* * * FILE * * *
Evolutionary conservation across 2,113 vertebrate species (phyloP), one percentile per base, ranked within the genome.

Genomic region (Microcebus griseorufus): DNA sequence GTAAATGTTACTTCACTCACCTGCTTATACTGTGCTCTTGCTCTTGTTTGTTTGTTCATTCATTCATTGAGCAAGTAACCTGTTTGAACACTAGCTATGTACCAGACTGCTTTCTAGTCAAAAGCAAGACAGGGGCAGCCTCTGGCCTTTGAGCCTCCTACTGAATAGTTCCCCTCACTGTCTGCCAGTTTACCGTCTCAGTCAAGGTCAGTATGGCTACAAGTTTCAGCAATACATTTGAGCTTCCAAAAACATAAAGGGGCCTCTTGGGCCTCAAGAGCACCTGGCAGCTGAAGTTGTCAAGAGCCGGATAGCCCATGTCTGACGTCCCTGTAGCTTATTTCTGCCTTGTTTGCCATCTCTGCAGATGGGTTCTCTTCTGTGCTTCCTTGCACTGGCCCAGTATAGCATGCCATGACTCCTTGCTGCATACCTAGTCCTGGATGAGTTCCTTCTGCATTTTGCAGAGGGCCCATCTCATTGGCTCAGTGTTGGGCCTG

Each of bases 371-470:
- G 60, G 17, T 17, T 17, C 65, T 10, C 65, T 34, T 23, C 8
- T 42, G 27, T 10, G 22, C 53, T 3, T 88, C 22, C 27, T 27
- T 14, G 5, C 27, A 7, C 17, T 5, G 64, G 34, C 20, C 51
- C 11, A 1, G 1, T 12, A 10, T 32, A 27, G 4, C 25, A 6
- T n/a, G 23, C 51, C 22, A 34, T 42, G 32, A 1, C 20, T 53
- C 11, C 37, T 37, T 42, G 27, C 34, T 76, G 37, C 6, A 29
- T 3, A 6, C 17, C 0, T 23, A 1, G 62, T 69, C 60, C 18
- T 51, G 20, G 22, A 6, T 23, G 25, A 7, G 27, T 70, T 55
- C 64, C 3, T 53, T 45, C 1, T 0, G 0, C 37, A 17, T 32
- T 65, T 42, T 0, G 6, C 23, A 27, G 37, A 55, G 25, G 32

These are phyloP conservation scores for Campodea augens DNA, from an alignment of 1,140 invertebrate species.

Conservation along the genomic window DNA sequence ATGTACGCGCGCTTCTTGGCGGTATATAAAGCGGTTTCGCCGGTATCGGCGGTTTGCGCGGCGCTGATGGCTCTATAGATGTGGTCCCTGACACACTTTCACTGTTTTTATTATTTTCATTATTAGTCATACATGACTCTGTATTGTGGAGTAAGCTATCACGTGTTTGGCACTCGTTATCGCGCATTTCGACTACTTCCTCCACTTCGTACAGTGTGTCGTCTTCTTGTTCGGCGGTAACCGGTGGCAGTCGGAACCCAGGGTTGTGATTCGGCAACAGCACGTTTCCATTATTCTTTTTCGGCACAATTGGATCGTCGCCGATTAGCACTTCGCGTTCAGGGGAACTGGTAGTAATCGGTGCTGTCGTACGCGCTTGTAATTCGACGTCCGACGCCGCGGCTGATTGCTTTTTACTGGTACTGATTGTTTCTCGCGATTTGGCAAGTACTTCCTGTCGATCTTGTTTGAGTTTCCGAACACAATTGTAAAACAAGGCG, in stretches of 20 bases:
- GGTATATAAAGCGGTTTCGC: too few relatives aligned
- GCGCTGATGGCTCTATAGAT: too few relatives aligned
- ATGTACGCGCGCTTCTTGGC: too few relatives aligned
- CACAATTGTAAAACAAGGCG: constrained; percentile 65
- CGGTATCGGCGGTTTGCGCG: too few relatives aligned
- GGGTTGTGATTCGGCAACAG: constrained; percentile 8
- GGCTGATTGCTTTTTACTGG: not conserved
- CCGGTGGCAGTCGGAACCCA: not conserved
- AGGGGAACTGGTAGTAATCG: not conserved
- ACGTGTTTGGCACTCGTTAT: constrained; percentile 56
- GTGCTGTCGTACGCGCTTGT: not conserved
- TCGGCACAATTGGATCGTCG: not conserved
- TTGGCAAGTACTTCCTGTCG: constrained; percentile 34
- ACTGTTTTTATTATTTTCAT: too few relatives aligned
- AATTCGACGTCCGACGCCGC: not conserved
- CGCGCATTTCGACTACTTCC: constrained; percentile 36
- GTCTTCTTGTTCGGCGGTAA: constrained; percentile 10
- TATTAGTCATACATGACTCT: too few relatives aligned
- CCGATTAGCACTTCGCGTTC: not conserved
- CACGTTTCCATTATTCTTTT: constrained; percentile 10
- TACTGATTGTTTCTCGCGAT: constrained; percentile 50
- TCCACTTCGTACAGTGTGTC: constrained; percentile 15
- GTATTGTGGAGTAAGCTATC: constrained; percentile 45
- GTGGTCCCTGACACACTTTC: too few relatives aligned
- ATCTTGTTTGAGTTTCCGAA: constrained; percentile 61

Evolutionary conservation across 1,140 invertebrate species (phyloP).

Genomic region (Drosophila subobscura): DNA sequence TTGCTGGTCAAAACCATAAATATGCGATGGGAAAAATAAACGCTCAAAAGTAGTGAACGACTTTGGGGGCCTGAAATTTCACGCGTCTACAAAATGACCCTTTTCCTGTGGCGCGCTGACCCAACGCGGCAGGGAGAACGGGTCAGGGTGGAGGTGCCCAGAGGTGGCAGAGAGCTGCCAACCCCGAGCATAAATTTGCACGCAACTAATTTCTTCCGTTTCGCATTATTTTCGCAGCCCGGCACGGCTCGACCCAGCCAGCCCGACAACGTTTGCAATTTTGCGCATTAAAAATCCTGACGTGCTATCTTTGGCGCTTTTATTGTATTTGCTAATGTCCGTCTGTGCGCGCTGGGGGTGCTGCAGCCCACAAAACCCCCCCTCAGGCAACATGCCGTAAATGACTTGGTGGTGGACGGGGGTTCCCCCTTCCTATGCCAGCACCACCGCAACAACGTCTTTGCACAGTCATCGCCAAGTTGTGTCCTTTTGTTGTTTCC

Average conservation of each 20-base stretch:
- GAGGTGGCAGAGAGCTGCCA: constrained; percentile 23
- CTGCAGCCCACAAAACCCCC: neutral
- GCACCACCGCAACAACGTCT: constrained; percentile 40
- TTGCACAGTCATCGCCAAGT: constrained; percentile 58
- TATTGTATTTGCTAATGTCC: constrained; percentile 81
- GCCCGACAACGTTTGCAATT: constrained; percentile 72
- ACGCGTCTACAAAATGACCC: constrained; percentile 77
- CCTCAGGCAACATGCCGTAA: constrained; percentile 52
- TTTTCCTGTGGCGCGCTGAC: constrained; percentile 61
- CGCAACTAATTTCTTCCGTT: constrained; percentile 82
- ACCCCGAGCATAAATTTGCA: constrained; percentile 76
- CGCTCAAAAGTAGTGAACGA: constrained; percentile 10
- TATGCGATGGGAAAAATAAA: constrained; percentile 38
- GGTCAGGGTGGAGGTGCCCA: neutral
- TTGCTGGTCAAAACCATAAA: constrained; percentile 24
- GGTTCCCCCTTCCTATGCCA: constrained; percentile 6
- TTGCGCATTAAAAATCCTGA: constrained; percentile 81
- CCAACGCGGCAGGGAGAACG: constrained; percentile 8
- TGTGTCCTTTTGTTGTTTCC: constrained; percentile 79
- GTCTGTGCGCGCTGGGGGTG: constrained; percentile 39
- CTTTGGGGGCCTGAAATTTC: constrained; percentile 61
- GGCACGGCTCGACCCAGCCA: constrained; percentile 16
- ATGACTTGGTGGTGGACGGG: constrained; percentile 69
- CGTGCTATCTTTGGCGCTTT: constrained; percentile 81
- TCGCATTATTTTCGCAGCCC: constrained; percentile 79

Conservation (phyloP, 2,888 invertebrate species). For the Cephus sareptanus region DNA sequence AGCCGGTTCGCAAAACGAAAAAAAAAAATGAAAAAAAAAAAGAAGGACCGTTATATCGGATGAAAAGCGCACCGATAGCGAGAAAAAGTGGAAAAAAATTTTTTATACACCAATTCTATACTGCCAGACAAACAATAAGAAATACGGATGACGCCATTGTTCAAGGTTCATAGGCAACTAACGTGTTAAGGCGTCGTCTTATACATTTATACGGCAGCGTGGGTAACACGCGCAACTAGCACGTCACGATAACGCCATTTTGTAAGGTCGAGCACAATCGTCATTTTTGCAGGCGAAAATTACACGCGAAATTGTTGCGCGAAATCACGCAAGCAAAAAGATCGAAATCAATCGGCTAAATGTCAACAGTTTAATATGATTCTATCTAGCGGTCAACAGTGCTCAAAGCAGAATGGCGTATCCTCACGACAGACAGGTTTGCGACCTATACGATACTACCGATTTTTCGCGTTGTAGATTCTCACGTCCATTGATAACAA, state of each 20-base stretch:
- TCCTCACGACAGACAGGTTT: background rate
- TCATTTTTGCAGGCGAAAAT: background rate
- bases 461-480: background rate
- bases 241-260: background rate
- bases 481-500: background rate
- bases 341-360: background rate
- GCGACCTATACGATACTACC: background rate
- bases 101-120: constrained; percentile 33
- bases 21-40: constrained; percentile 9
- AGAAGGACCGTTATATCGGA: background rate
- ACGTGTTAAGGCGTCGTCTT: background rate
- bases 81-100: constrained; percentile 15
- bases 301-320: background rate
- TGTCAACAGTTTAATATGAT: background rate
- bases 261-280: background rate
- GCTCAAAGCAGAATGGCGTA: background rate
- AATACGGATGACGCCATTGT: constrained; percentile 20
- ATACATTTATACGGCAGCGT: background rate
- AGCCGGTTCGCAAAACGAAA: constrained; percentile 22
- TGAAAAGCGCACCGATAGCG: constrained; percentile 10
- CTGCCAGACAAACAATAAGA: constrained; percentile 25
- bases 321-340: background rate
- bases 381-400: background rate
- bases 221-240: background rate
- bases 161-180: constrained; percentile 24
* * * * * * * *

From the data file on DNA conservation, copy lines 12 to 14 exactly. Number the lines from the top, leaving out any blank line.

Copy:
- C 64, C 3, T 53, T 45, C 1, T 0, G 0, C 37, A 17, T 32
- T 65, T 42, T 0, G 6, C 23, A 27, G 37, A 55, G 25, G 32

These are phyloP conservation scores for Campodea augens DNA, from an alignment of 1,140 invertebrate species.